Given the ongoing anti-Trump onslaught in late-night television, it should come as no surprise that Republicans and Democrats have very different perspectives on how political content is used in those “comedy” shows, whether they’re on the mainstream networks or cable TV.
According to a recent survey, 54 percent of Democrats said they watch late-night talk shows, compared to 26 percent of Republicans. Also, Democrats were far more likely than those in the GOP to say they like it when late-night hosts discuss politics or personal political views.
In the poll, which was conducted last week by The Hollywood Reporter and Morning Consult, half of the Democrats questioned said they would be more likely to watch a late-night talk show if a politician made a guest appearance.
Like many results of the survey, that’s a serious contrast from Republicans, 56 percent of whom stated that they would be less likely to watch a program with a political guest.
According to an article by Morning Consult's Sarah Shevenock, one thing the parties agreed on was the perceived political leanings of late-night talk show hosts. Surprisingly, only 57 percent of Republicans and 53 percent of Democrats said they thought late-night talk show hosts tend to lean more liberal.
Among those hosts, Stephen Colbert of CBS’s The Late Show and Comedy Central's Daily Show host Trevor Noah were seen as “two of the most divisive late-night hosts,” while Jimmy Fallon of NBC’s Tonight Show was found to have the highest favorability at 58 percent.
Fallon -- who has arguably done the most of the hosts to avoid politics -- was also the most popular late-night host among viewers in the GOP, 48 percent of whom consider him positively. He was the second-most popular among Democrats, coming in one percentage point behind Jimmy Kimmel of his eponymous program on ABC, who had a favorability rating of 73 percent. And that's no surprising given his far-left tilt.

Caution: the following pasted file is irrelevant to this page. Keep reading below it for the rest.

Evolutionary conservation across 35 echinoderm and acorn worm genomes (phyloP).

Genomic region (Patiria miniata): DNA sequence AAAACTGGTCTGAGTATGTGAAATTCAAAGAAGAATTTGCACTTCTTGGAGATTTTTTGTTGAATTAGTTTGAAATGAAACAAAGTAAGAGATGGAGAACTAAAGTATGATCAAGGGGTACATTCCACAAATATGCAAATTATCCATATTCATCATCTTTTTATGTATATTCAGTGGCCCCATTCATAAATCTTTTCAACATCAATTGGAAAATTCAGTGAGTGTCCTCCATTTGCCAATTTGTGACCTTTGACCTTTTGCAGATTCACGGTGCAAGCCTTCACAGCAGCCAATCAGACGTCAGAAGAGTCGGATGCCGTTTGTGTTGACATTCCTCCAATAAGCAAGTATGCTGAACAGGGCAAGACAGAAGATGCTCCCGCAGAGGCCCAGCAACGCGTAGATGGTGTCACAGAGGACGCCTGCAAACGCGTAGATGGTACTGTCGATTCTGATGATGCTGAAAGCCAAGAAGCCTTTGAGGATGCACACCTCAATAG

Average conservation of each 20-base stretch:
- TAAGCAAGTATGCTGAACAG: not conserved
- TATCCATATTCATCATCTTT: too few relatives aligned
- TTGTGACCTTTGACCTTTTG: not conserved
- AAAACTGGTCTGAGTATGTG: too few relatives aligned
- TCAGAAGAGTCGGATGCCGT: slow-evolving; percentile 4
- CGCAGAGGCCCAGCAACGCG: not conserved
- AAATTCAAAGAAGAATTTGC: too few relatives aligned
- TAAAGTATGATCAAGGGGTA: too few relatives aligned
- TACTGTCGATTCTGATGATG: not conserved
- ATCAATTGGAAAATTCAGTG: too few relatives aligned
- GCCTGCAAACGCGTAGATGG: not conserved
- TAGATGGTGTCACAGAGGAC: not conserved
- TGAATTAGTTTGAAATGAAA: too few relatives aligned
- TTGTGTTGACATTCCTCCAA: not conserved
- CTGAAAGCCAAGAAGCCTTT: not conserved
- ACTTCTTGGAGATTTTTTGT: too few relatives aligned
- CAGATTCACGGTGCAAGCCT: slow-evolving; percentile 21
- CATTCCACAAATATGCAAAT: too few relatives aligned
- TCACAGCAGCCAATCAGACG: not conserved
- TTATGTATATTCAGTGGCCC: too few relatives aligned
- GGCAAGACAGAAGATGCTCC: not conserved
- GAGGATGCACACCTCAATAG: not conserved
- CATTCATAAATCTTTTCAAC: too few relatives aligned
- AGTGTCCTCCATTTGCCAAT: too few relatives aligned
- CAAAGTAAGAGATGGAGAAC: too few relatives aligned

Nevertheless, The Tonight Show had the highest share of talk-show favorability, with 55 percent of the public, 69 percent from Democrats and 45 percent of Republicans having a positive view.
Despite Fallon’s bipartisan popularity, recent Nielsen data show that Colbert’s Late Show has been drawing in slightly more viewers than The Tonight Show during the 2018-19 season. The CBS program has averaged 3.8 million viewers per episode compared to Fallon’s 2.5 million.
In addition, 64 percent of Democrats had a favorable view of Colbert, and an equal share had a favorable opinion of The Late Show, which regularly features political guests and candidates, including New York Senator Kirsten Gillibrand, who announced on the program she was forming an exploratory committee to run for president.
Also included in the poll was NBC’s Saturday Night Live, which was viewed as “too political” by just 39 percent of those surveyed, including 60 percent of Republicans. In addition, 68 percent of those surveyed said the program is making political statements in their sketches.
Of course, the pollsters apparently had Alec Baldwin’s infamous impersonations of Trump in mind when they asked people which imitators they like the most. Surprisingly, Will Ferrell’s version of George W. Bush came in first, followed closely behind by Tina Fey as Sarah Palin, Dana Carvey as George H. W. Bush and in last place -- though only a few points behind the rest -- was Baldwin.